Posted on November 29, 2005Writing for the Seattle Times, Krist Novoselic makes the case for ranked choice voting in Washington state primaries. Read the whole column.
The fight in federal appeals court over Washington state's primary-election system is polarized around two principles. One argues for wider voter choice through a "top-two" primary, while the other pulls for the right of free association by way of a Montana-style system of partisan ballots.Novoselic is a board member at FairVote and Music for America, which promotes turnout among youthful voters. He cofounded the band Nirvana with the late Kurt Cobain.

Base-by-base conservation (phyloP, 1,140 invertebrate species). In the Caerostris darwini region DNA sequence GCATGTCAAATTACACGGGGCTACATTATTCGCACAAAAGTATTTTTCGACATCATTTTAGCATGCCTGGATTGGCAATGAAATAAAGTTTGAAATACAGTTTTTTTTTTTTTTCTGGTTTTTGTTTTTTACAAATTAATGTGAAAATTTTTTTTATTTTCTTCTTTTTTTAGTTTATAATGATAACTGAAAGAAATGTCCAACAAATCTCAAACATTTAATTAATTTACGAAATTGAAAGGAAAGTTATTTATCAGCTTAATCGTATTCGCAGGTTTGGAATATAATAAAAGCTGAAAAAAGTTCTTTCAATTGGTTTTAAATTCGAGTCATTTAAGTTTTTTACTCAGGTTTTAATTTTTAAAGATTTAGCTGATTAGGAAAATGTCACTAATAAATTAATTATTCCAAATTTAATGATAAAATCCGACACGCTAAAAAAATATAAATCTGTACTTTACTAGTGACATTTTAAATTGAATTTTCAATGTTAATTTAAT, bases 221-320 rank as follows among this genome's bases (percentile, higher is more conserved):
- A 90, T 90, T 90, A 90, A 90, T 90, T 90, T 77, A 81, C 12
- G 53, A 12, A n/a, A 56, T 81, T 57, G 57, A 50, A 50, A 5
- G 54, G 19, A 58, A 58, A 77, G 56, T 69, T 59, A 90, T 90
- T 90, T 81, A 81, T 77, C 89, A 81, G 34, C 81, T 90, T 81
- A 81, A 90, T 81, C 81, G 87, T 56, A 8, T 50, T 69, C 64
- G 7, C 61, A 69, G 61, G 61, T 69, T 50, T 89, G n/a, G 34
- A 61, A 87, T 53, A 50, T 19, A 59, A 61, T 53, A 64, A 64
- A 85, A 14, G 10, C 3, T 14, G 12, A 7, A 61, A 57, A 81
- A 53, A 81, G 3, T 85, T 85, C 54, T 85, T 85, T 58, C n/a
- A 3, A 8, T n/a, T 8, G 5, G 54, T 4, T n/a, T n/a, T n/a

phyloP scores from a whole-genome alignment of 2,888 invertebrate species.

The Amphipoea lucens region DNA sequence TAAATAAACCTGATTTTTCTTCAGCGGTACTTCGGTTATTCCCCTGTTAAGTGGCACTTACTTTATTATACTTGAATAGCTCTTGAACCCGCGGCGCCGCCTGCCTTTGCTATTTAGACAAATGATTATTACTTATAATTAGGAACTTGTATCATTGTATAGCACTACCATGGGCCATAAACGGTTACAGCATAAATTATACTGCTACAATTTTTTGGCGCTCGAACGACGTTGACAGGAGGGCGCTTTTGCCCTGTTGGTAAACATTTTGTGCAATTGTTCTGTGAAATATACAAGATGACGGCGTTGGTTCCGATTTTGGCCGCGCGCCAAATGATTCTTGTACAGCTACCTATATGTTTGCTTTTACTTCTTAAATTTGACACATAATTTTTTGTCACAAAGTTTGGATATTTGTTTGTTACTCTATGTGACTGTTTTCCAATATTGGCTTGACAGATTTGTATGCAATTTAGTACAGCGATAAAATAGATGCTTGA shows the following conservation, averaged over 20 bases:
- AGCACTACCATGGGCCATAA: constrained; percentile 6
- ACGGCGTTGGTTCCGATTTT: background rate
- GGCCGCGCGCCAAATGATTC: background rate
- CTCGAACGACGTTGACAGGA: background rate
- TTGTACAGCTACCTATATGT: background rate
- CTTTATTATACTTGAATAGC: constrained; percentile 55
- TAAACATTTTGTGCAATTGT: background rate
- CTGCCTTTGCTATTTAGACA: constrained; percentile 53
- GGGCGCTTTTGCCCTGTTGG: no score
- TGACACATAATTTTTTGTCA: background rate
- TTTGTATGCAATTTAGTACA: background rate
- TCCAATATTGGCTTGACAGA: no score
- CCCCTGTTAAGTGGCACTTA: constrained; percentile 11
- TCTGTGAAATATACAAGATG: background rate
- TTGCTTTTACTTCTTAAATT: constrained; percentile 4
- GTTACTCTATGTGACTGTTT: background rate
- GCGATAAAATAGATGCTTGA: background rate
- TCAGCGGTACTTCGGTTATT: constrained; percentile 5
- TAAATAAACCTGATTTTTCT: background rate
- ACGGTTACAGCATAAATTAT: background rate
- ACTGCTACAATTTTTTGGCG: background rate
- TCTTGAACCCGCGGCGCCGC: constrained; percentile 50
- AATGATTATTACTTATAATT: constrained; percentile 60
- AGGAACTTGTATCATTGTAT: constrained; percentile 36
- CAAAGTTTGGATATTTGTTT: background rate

These two important elements of our democratic experience - choice and free association - need not be mutually exclusive. Nor can we let this false dichotomy distract us from the challenges facing Washington elections.
Just a small modification of the top-two system would alleviate the concerns of all parties involved. The change, to a ranked-choice ballot, would remove the constitutional problems created by Initiative 872, now before the 9th U.S. Circuit Court of Appeals, and ultimately build a quality democratic system that would invite increased participation.